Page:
JPMorgan analyst suggests Credit Suisse close investment bank
Following today's Credit Suisse results for the first quarter, bankers and traders at the Swiss bank might be feeling both buoyed-up and burned down. On one hand, they had a good first quarter operationally with revenues up 70% year-on-year. On the other, the first quarter loss in the investment bank was enough to wipe out profits for the rest of this year, and bonuses are already being cut accordingly.
Speaking today, Credit Suisse's chief executive and chief financial officer, Thomas Gottstein and David Mathers, reaffirmed their commitment to the investment bank, noting that it has been doing "very well from an operational perspective" and had gained market share across equity capital markets, debt capital markets and M&A.
However, this was not sufficient to impress JPMorgan banking analyst Kian Abouhossein. In a question to Gottstein and Mathers on this morning's investor call, Abouhossein asked why Credit Suisse doesn't close its investment bank altogether.
Credit Suisse made a 12.2% return on regulatory capital in its investment bank last year. However, when returns in the investment bank are looked at on a longer time horizon of five, 10 or even 20 years, Abouhossein said it doesn't cover its cost of capital. "Should there be a discussion around, 'Do we really need an investment bank of this size?', instead of cutting around the edges of the prime broking business," said Abouhossein. By focusing the cuts on prime broking, Abouhossein said Credit Suisse simply risks making its prime brokerage more subscale than it is already.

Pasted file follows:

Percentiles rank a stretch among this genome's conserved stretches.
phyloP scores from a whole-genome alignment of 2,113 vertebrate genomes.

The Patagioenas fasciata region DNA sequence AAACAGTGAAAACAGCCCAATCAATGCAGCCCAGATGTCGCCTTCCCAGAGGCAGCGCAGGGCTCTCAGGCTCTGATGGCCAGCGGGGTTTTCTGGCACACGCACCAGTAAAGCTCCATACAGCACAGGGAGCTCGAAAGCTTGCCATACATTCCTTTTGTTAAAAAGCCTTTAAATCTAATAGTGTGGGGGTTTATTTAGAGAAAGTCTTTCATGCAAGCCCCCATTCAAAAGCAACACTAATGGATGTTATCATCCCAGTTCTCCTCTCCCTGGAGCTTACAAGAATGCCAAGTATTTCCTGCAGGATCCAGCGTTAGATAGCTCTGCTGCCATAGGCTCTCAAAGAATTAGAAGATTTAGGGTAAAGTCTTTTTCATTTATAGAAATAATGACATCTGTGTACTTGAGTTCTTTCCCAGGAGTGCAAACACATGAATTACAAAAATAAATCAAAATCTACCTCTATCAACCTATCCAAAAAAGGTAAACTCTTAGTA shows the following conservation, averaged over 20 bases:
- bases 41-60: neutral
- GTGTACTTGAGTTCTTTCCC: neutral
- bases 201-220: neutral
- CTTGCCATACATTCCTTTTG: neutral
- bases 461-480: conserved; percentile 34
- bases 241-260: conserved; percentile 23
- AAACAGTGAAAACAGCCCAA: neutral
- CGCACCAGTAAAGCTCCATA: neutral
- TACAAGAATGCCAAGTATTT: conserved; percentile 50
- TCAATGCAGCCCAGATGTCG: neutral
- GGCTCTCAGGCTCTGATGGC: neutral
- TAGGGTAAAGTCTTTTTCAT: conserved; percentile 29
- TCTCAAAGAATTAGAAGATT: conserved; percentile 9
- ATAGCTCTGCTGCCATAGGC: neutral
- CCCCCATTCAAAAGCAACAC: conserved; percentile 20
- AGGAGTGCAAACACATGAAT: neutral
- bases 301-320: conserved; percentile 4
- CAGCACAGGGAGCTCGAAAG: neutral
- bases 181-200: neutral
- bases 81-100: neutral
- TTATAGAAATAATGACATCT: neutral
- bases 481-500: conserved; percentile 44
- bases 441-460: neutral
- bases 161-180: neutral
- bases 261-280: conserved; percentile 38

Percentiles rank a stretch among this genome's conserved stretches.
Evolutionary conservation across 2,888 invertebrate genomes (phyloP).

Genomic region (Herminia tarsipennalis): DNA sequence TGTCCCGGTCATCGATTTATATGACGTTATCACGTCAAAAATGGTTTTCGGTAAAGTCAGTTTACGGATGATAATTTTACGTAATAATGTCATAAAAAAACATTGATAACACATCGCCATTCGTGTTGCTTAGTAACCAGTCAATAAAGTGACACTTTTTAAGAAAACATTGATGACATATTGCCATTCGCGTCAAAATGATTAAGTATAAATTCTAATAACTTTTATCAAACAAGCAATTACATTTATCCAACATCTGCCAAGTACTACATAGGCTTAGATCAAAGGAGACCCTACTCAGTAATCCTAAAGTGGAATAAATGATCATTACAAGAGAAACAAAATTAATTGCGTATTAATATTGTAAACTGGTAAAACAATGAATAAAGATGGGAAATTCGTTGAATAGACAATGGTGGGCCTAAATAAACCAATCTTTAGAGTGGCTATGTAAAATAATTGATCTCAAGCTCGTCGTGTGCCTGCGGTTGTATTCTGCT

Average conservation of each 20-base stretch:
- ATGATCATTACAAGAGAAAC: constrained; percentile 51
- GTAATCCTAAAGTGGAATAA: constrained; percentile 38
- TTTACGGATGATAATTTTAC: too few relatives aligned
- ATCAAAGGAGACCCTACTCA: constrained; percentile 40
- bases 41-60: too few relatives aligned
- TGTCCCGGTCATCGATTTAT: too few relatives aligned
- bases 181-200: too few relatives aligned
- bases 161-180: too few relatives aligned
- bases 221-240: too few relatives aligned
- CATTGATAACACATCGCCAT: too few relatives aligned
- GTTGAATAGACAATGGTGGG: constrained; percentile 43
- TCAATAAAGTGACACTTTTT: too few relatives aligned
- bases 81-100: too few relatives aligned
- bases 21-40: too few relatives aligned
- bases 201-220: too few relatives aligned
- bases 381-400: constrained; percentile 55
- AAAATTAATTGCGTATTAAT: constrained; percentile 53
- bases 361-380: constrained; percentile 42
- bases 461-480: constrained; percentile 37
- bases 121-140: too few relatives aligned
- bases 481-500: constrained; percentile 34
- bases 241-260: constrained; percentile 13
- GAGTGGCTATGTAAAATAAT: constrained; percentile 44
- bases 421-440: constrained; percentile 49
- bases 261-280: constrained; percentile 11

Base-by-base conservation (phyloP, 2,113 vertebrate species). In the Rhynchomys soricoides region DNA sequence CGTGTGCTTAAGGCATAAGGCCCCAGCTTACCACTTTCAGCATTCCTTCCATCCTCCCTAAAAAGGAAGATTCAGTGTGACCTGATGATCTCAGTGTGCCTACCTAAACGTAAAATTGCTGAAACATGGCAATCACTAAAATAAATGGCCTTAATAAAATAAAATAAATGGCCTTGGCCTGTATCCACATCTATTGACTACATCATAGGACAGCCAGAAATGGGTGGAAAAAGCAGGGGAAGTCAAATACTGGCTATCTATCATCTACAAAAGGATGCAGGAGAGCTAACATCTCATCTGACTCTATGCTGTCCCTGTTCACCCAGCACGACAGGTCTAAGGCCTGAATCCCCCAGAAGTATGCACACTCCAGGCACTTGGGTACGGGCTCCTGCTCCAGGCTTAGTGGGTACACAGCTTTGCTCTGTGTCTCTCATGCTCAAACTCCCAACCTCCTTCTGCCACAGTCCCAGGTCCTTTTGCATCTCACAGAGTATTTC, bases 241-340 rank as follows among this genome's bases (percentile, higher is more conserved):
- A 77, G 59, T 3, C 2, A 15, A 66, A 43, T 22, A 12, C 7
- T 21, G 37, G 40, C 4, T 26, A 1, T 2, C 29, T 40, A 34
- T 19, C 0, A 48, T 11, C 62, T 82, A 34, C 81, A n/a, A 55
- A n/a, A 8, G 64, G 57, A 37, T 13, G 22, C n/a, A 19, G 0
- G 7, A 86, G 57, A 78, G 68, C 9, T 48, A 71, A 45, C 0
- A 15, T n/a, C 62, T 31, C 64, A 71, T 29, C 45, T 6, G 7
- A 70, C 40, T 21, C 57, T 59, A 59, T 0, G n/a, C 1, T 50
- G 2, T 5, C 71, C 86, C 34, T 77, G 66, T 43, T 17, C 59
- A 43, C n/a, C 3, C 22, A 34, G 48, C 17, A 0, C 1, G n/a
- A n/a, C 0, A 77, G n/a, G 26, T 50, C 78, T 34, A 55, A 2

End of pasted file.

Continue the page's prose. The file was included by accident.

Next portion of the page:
Credit Suisse is refocusing prime broking on clients with "multiple connectivity" and turning the business into more of a "utility." It's also reducing its leverage exposure in the investment bank and cutting risk weighted assets to 2020 levels, but there appear to be no current plans to conduct a review of the business as a whole.
Gottstein said he disagreed with Abouhossein's analysis and that Credit Suisse has some "tremendous franchises" in its capital markets business. Structural issues in the investment bank were already addressed under former CEO Tidjane Thiam, said Gottstein: "We did a comprehensive risk reduction in 2015, 2016, 2017," he added, noting that the bank cut leverage, trimmed its macro business and reduced its investment banking footprint to improve profitability.
Nonetheless, Gottstein didn't seem to rule out a wider review of the business under new CEO Christian Meissner and incoming chair António Horta-Osório. "Clearly this is something we are now going to discuss with Christian, with Antonio," he said, adding that, "To say that everything is broken in the IB is a bit unfair."
Nonetheless, even in the context of recent history Abouhossein may have a point. While the return on regulatory capital at the investment bank was 12.2% last year, it was 7.1% in 2019 and 5.9% in 2018.
Have a confidential story, tip, or comment you’d like to share? Contact: email@example.com in the first instance. Whatsapp/Signal/Telegram also available. Bear with us if you leave a comment at the bottom of this article: all our comments are moderated by human beings. Sometimes these humans might be asleep, or away from their desks, so it may take a while for your comment to appear. Eventually it will – unless it’s offensive or libelous (in which case it won’t.)